The decision to stop driving is never easy for families touched by Alzheimer’s or other forms of mental decline. But, when do you decide it’s time to turn in the car keys? A new analysis reveals that health-care professionals can be an important part of that decision.
Researchers led by psychologist Mark Reger, Ph.D., of the University of Washington School of Medicine, analyzed 27 different studies on driving and dementia published during the past 25 years. Their conclusion: On-the-road or off-road simulator driving tests in people suffering from the early stages of Alzheimer’s were a more accurate indicator of driving skills than assessments by patients or caregivers.
Mental impairment during the middle to late stages of Alzheimer’s often clearly precludes driving or other complex tasks. During the early stages of the disease, though, it is not always clear when somebody should stop driving. Those with declining mental abilities may think their driving is fine and not worry about it, while those who care for them may feel just the opposite.
The researchers found that tests that measured a person’s visual and spatial skills were better than caregiver’s assessments at judging driving ability. For the early stages of Alzheimer’s, visual and spatial skills were more important than other cognitive skills, such as concentration and attention, general thinking abilities, memory, and language.
The findings, published in the January 2004 issue of Neuropsychology, published by the American Psychological Association (APA), underline the importance of getting professional help when dealing with difficult problems like driving and dementia.
“Although visuospatial deficits alone are not sufficient to recommend driving restrictions, the results indicate that when visuospatial deficits are present, clinicians should complete a careful evaluation of other risk factors,” the researchers stated. Problems with vision and spatial skills, they concluded, are a red flag to look for other problems.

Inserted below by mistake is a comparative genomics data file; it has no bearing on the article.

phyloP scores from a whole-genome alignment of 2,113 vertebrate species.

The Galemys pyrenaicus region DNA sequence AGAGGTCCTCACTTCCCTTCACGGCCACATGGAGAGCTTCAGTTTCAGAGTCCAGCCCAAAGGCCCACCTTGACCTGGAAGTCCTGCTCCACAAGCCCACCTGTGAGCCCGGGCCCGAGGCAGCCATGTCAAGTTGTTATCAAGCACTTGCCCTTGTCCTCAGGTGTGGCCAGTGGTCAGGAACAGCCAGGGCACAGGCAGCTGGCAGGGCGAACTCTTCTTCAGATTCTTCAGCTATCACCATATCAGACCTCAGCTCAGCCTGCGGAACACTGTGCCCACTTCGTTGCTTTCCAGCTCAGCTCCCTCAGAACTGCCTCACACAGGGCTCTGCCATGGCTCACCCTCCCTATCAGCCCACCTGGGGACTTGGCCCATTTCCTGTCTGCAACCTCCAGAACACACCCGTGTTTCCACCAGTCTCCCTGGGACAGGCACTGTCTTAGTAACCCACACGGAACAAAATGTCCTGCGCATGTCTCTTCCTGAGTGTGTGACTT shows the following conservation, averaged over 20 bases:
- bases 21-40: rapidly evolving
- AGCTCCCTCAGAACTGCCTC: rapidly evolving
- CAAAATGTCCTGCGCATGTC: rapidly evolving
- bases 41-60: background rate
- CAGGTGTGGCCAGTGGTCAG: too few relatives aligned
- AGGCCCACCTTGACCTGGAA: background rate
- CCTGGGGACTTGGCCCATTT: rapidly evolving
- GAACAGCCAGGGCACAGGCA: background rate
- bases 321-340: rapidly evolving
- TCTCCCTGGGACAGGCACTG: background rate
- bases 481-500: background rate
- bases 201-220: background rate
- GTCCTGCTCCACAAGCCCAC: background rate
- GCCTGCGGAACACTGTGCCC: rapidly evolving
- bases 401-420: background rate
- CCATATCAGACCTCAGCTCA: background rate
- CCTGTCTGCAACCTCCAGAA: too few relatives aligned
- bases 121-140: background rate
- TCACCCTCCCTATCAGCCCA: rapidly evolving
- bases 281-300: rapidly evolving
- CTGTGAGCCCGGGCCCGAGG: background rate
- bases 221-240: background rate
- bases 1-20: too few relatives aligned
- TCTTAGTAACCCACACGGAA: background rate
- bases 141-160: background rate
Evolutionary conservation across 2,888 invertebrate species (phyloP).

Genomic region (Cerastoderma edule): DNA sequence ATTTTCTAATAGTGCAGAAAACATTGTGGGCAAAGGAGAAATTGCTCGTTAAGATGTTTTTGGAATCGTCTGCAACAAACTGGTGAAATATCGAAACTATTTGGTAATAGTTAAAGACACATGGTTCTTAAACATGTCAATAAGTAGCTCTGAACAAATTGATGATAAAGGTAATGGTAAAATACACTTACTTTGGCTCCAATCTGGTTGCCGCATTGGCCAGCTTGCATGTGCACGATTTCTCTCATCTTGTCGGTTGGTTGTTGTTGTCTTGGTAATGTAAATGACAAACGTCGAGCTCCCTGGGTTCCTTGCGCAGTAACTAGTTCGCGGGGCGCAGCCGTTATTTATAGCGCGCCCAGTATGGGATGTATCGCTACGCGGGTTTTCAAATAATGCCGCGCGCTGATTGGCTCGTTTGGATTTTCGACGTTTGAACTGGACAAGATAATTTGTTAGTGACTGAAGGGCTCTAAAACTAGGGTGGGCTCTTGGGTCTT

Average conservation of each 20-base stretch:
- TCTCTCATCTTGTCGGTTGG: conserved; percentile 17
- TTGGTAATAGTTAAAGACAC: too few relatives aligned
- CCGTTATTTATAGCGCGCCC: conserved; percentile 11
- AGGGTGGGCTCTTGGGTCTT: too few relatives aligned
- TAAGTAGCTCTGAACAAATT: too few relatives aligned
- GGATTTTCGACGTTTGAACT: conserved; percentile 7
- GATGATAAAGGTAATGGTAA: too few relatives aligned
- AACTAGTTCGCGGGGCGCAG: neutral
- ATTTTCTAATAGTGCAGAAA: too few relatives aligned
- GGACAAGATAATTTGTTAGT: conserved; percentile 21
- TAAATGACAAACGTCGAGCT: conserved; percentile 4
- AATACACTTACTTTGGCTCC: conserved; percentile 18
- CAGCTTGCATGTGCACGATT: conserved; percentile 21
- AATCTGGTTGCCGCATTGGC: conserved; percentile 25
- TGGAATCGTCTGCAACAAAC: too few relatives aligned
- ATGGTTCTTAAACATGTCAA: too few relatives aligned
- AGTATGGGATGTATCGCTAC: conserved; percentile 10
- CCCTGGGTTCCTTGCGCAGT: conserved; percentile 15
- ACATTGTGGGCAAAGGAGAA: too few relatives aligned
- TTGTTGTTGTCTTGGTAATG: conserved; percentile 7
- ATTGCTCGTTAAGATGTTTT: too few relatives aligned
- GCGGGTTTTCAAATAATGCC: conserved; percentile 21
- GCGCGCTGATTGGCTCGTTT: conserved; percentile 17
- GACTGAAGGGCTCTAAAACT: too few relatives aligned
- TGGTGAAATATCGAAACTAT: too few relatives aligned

At the same time, a person whose visual skills are not impaired but who does have memory problems could nevertheless be at risk for becoming lost. In such instances confusion can result, and that could spell trouble in a driving situation. That’s why it’s important to include the physician in decisions concerning driving restrictions. It is also important to remember that Alzheimer’s is a progressive disease. Evaluation of driving skills must be updated on a regular basis to account for inevitable declines.
The American Medical Association and the National Highway Traffic Safety Administration recently issued guidelines on safety and older drivers. Among their recommendations for those with Alzheimer’s:
* Safety First. Some drivers in the early stages of Alzheimer’s may be competent to drive, even if they have been diagnosed with dementia. The decision whether to impose a driving ban should depend on a careful assessment of a driver’s ability. If a driver poses a threat to himself or others, a ban must be imposed.
* Detailed Assessment. Family members should provide the doctor with detailed information about any problems relating to driving as well as memory, judgment, attention and visual and spatial abilities. When appropriate, patients should be included in decisions about current or future driving restrictions.
* Ongoing Testing. Doctors should perform thorough and regular exams to assess the patient’s skills and abilities and conform to state and local restrictions and laws. A driver rehab specialist can conduct an on-road driving test of an older person with impaired mental functions to assess his or her abilities to continue driving.
* Transportation Alternatives. Physicians and family members should plan early for those with progressive dementia to use public transport and alternative transportation options, such as buses, taxis, trains, senior shuttles, and rides from family and friends. Your local area Agency on Aging may also be able to help. [See www.ALZinfo.org to find help in your area.]